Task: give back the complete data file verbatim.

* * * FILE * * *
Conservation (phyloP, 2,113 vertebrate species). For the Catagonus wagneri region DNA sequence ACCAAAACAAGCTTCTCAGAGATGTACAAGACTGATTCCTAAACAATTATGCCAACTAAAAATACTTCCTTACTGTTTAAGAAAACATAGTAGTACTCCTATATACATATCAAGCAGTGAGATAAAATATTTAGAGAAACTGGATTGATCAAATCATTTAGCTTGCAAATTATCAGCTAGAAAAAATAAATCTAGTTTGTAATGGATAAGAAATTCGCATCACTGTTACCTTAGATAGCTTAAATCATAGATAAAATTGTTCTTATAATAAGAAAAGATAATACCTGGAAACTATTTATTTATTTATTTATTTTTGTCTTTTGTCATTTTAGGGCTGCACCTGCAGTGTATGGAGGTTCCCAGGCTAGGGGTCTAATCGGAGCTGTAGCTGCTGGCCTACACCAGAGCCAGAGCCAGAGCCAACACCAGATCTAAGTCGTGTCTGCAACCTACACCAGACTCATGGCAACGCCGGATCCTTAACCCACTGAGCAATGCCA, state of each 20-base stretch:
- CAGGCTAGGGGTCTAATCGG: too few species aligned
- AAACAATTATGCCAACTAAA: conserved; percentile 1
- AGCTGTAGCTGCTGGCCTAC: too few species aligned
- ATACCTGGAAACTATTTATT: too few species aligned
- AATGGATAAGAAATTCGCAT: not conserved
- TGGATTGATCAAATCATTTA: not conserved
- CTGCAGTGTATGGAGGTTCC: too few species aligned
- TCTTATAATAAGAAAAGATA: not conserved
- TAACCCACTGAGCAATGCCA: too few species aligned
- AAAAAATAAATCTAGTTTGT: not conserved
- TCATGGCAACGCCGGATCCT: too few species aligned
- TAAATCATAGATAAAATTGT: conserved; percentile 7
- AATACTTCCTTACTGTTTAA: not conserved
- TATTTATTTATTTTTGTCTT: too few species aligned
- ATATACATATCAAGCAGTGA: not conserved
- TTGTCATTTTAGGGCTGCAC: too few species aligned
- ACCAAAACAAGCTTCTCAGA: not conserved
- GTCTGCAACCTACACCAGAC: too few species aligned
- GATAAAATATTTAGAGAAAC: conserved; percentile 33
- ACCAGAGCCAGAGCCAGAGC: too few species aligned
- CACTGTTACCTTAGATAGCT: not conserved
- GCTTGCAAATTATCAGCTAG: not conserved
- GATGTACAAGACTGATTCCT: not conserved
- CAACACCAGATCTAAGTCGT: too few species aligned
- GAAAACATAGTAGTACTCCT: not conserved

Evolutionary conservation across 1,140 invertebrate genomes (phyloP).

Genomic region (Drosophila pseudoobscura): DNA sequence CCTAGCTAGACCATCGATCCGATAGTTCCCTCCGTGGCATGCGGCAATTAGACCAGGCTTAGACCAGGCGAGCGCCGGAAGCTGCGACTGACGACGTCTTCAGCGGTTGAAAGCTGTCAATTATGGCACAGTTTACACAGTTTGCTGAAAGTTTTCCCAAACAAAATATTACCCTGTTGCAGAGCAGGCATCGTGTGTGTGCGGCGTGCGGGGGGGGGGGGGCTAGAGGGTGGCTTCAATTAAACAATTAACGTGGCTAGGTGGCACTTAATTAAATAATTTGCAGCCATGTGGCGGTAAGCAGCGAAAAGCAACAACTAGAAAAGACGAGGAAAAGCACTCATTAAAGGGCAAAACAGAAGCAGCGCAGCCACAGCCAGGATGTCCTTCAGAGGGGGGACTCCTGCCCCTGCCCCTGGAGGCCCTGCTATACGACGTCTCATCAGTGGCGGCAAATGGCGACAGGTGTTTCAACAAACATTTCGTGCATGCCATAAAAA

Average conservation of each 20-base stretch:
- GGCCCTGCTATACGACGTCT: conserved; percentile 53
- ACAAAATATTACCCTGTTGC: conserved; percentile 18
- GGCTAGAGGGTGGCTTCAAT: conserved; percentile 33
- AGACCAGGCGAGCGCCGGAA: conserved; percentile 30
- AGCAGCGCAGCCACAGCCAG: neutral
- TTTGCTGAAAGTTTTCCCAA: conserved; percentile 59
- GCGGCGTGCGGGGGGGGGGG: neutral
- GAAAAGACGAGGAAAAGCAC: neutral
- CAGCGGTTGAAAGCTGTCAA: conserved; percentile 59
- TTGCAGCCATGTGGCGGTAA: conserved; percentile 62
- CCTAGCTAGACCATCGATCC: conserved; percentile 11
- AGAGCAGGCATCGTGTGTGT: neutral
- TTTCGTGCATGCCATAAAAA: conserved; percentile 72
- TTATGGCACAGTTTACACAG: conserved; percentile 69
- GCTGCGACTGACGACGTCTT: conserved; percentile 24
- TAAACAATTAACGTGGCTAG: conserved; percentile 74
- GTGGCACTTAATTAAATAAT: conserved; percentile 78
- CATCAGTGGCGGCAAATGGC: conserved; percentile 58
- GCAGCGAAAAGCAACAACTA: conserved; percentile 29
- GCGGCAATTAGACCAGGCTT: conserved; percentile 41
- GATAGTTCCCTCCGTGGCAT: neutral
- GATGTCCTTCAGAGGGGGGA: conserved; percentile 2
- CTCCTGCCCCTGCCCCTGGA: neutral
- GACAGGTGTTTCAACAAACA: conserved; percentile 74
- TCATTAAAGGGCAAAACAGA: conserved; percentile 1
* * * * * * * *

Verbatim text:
Conservation (phyloP, 2,113 vertebrate species). For the Catagonus wagneri region DNA sequence ACCAAAACAAGCTTCTCAGAGATGTACAAGACTGATTCCTAAACAATTATGCCAACTAAAAATACTTCCTTACTGTTTAAGAAAACATAGTAGTACTCCTATATACATATCAAGCAGTGAGATAAAATATTTAGAGAAACTGGATTGATCAAATCATTTAGCTTGCAAATTATCAGCTAGAAAAAATAAATCTAGTTTGTAATGGATAAGAAATTCGCATCACTGTTACCTTAGATAGCTTAAATCATAGATAAAATTGTTCTTATAATAAGAAAAGATAATACCTGGAAACTATTTATTTATTTATTTATTTTTGTCTTTTGTCATTTTAGGGCTGCACCTGCAGTGTATGGAGGTTCCCAGGCTAGGGGTCTAATCGGAGCTGTAGCTGCTGGCCTACACCAGAGCCAGAGCCAGAGCCAACACCAGATCTAAGTCGTGTCTGCAACCTACACCAGACTCATGGCAACGCCGGATCCTTAACCCACTGAGCAATGCCA, state of each 20-base stretch:
- CAGGCTAGGGGTCTAATCGG: too few species aligned
- AAACAATTATGCCAACTAAA: conserved; percentile 1
- AGCTGTAGCTGCTGGCCTAC: too few species aligned
- ATACCTGGAAACTATTTATT: too few species aligned
- AATGGATAAGAAATTCGCAT: not conserved
- TGGATTGATCAAATCATTTA: not conserved
- CTGCAGTGTATGGAGGTTCC: too few species aligned
- TCTTATAATAAGAAAAGATA: not conserved
- TAACCCACTGAGCAATGCCA: too few species aligned
- AAAAAATAAATCTAGTTTGT: not conserved
- TCATGGCAACGCCGGATCCT: too few species aligned
- TAAATCATAGATAAAATTGT: conserved; percentile 7
- AATACTTCCTTACTGTTTAA: not conserved
- TATTTATTTATTTTTGTCTT: too few species aligned
- ATATACATATCAAGCAGTGA: not conserved
- TTGTCATTTTAGGGCTGCAC: too few species aligned
- ACCAAAACAAGCTTCTCAGA: not conserved
- GTCTGCAACCTACACCAGAC: too few species aligned
- GATAAAATATTTAGAGAAAC: conserved; percentile 33
- ACCAGAGCCAGAGCCAGAGC: too few species aligned
- CACTGTTACCTTAGATAGCT: not conserved
- GCTTGCAAATTATCAGCTAG: not conserved
- GATGTACAAGACTGATTCCT: not conserved
- CAACACCAGATCTAAGTCGT: too few species aligned
- GAAAACATAGTAGTACTCCT: not conserved

Evolutionary conservation across 1,140 invertebrate genomes (phyloP).

Genomic region (Drosophila pseudoobscura): DNA sequence CCTAGCTAGACCATCGATCCGATAGTTCCCTCCGTGGCATGCGGCAATTAGACCAGGCTTAGACCAGGCGAGCGCCGGAAGCTGCGACTGACGACGTCTTCAGCGGTTGAAAGCTGTCAATTATGGCACAGTTTACACAGTTTGCTGAAAGTTTTCCCAAACAAAATATTACCCTGTTGCAGAGCAGGCATCGTGTGTGTGCGGCGTGCGGGGGGGGGGGGGCTAGAGGGTGGCTTCAATTAAACAATTAACGTGGCTAGGTGGCACTTAATTAAATAATTTGCAGCCATGTGGCGGTAAGCAGCGAAAAGCAACAACTAGAAAAGACGAGGAAAAGCACTCATTAAAGGGCAAAACAGAAGCAGCGCAGCCACAGCCAGGATGTCCTTCAGAGGGGGGACTCCTGCCCCTGCCCCTGGAGGCCCTGCTATACGACGTCTCATCAGTGGCGGCAAATGGCGACAGGTGTTTCAACAAACATTTCGTGCATGCCATAAAAA

Average conservation of each 20-base stretch:
- GGCCCTGCTATACGACGTCT: conserved; percentile 53
- ACAAAATATTACCCTGTTGC: conserved; percentile 18
- GGCTAGAGGGTGGCTTCAAT: conserved; percentile 33
- AGACCAGGCGAGCGCCGGAA: conserved; percentile 30
- AGCAGCGCAGCCACAGCCAG: neutral
- TTTGCTGAAAGTTTTCCCAA: conserved; percentile 59
- GCGGCGTGCGGGGGGGGGGG: neutral
- GAAAAGACGAGGAAAAGCAC: neutral
- CAGCGGTTGAAAGCTGTCAA: conserved; percentile 59
- TTGCAGCCATGTGGCGGTAA: conserved; percentile 62
- CCTAGCTAGACCATCGATCC: conserved; percentile 11
- AGAGCAGGCATCGTGTGTGT: neutral
- TTTCGTGCATGCCATAAAAA: conserved; percentile 72
- TTATGGCACAGTTTACACAG: conserved; percentile 69
- GCTGCGACTGACGACGTCTT: conserved; percentile 24
- TAAACAATTAACGTGGCTAG: conserved; percentile 74
- GTGGCACTTAATTAAATAAT: conserved; percentile 78
- CATCAGTGGCGGCAAATGGC: conserved; percentile 58
- GCAGCGAAAAGCAACAACTA: conserved; percentile 29
- GCGGCAATTAGACCAGGCTT: conserved; percentile 41
- GATAGTTCCCTCCGTGGCAT: neutral
- GATGTCCTTCAGAGGGGGGA: conserved; percentile 2
- CTCCTGCCCCTGCCCCTGGA: neutral
- GACAGGTGTTTCAACAAACA: conserved; percentile 74
- TCATTAAAGGGCAAAACAGA: conserved; percentile 1